You know I’m down with the crunchy. Or the granola, or the hippie, or whatever you want to call outside-the-mainstream, baby-knows-best attachment parenting. I can nurse a baby in a sling while simultaneously pushing a shopping cart of full cloth-diapered toddlers slurping from organic juice boxes. I’m currently brewing kombucha. If this were the 1960s, we'd say I was down.
But there's one thing we never talk about, friend — one subject we dance around.
My kids are fully vaccinated. Your kids have never seen the business end of a needle.
We don't talk vaccines for the same reason you don't talk politics with your birther brother-in-law: there's no common ground there. I trust the science behind the vaccines. I’ve read the package inserts; I’ve researched the medical references. I listened to the objections and read the objections to the objections. I learned way too much about the formaldehyde content of the human body. And I decided, in the end, to side with the CDC, the AAP, the WHO, our pediatrician, and my son’s epidemiologist godmother: we vaccinate our kids.
You, on the other hand, don't trust the science behind vaccines. Or you're looking at different science, which I would argue is hogwash, but then again, you think the studies I'm reading are bought and paid for by a bloated cabal of pharmaceutical companies. The sources and studies you trust are not the sources and studies I trust; you think I’m reading the wrong information, trusting the wrong people, and injecting dangerous poisons into my kids.
I like you. I don’t think you’re stupid, or willfully ignorant, or belligerently anti-science.
I wouldn't hang out with you if I did. You've done research to support your choice. While I don't respect that research, I do respect you. And I respect you too much to hide behind the "we all make the best choices for our family" platitude. I think my choice is right. I think your choice is wrong.
But that doesn't turn our friendship into a WWE Smackdown. And I don't want the recent measles outbreaks to change that. So we need to get a few things straight.
I love you. I don't love diseases. One case of measles within 500 miles and my kids will be playing far, far away from any unvaccinated children (at least until everyone has their full complement of two MMR shots). It's not about you. It's not a direct sally in the mommy wars, and I'm not trying to be Judgey McJudgerson. It’s about keeping my kids safe. You think I’m nutty, but just roll your eyes and let’s keep going, shall we?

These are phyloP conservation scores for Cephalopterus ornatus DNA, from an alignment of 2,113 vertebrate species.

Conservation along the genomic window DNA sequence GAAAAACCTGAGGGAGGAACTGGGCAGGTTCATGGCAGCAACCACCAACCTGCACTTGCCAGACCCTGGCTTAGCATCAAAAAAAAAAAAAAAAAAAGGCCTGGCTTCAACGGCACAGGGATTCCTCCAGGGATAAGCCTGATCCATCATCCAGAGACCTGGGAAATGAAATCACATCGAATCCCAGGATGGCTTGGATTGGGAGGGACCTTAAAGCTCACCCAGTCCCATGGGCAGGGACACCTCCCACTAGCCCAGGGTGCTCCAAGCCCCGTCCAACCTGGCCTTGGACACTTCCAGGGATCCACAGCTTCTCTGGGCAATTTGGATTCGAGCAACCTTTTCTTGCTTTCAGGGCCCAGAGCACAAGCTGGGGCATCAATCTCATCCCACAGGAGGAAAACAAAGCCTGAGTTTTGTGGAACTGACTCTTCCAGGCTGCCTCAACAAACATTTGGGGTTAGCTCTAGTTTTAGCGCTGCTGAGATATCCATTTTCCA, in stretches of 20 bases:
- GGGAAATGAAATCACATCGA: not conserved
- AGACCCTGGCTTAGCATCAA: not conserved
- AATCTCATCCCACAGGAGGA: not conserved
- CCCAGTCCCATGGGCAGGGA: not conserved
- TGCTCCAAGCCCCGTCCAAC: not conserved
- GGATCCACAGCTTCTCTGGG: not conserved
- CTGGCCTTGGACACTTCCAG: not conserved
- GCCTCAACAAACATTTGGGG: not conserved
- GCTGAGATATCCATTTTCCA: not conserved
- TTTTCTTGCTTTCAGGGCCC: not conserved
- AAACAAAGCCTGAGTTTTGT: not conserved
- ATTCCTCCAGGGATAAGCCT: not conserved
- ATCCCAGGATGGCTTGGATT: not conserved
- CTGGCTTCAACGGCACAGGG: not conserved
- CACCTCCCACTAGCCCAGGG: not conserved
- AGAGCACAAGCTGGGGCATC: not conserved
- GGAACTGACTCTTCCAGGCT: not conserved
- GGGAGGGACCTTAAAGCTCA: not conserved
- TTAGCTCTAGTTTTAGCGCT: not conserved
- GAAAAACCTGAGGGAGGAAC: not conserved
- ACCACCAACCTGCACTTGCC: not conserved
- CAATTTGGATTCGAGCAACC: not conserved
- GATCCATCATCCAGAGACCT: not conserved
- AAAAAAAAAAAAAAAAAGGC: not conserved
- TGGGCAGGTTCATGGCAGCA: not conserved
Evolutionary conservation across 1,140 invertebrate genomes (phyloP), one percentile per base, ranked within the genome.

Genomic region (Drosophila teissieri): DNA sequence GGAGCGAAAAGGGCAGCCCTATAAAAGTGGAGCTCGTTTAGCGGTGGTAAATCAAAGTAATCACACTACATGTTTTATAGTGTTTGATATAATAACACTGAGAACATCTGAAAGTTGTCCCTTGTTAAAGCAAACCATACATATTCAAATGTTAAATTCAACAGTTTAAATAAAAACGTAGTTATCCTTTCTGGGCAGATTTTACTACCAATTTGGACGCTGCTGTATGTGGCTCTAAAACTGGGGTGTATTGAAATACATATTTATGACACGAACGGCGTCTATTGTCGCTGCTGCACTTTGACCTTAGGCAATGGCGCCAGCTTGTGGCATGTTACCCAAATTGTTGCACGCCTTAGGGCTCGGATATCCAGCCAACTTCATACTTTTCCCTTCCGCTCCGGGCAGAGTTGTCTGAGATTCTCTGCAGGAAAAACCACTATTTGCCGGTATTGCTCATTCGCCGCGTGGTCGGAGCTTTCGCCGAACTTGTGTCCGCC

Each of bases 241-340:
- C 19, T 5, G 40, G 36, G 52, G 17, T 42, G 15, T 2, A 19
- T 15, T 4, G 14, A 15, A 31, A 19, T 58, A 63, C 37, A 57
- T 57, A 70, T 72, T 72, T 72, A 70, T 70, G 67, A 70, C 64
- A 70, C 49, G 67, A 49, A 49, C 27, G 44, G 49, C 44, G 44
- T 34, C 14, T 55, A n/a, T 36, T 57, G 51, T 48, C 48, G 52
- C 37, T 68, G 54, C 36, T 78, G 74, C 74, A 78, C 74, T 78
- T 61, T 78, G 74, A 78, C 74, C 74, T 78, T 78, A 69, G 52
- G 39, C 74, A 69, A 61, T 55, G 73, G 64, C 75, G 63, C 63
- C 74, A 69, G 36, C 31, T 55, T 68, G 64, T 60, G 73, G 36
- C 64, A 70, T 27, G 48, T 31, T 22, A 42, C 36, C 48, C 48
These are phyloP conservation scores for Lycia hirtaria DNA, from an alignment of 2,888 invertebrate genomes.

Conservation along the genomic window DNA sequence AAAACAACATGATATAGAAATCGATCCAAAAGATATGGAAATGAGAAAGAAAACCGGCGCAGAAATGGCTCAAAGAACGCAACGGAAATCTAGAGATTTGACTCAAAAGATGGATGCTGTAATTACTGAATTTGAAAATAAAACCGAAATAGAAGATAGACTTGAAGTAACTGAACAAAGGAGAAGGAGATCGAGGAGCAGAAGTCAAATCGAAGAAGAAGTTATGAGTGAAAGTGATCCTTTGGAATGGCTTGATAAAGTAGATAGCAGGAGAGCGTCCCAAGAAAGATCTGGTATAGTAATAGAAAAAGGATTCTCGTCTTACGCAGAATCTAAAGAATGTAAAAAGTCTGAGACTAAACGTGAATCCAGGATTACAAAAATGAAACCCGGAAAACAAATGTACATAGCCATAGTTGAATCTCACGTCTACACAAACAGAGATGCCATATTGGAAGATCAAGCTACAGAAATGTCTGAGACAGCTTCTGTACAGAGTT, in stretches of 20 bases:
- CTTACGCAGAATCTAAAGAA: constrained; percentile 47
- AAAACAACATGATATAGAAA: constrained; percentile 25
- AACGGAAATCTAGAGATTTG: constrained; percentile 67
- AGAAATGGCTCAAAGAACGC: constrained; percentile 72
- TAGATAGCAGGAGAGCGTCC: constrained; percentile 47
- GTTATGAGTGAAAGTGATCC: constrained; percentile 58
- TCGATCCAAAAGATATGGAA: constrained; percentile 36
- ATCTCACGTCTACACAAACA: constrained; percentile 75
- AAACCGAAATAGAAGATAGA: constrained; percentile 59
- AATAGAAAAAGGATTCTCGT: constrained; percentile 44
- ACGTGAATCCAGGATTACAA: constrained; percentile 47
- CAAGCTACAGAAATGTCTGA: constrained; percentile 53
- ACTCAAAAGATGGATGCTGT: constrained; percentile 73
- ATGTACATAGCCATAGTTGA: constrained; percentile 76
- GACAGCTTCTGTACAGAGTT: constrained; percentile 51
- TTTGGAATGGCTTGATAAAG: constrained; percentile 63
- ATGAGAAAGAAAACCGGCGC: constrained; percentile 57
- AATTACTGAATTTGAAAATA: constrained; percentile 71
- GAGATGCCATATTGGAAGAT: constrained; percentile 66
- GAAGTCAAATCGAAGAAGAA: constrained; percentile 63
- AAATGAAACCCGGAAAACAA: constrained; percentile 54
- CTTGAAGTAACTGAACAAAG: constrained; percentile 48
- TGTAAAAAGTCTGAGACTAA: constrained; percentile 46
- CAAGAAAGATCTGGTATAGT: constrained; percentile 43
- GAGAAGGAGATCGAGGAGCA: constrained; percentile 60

We both know that measles is wildly contagious. I worry about meningitis and encephelitis the way you fret over aluminum overload and vaccine injury. I need to protect my kids. I'm sure you understand the impulse – hell, it's why we’re having this disagreement in the first place. So expect some missed playdates coming soon.
We have an agreement, mostly – all mamas do. It’s simple courtesy to keep sick kids home.
But with unvaccinated kids, the situation changes somewhat. I’m not just worried about what your kids have now; I’m worried about what they may be incubating. So if you’ve been visiting dear Aunt Hack-Up-A-Lung, don’t invite my rugrats to play.
No, it’s probably not pertussis. And I know you’re thinking, "If your kids are vaccinated, what does it matter if I’ve been hanging out on the whooping cough ward?" Without getting into comparative arguments — we know the virus mutates, though you think the vaccine doesn’t work in the first place — let me have this one. Call it a token of our friendship.
And it probably goes without saying, but tell me if you go to a pox party, ‘kay? Varicella is contagious before symptoms show. If you aren’t going to quarantine during the incubation period, please give me a heads-up so we can stay away.
In return, I’ll warn you when my kids get shots. I know you’re concerned with vaccines shedding. We can argue that back and forth all day long — I don’t think it’s a problem but you do. So I’ll tell you when my kids get their MMR, varicella, and other live-virus vaccines. I think it’s safe, as long as you aren’t getting a bone marrow transplant. But I love you. And I know you worry about your kids getting sick.
But most of all, I promise not to be a jerk.
No, I don't agree with your interpretation of the science out there. But we can disagree, even on serious public policy issues, and still be friends. Think of James Carville and Mary Matalin. I won’t take myself out of vaccine conversation, but I promise to be respectful and to folks on the other side of the fence. We’re all parents trying to do the right thing. I can think you’re wrong without thinking you're an idiot.
And I hope you can do the same for me.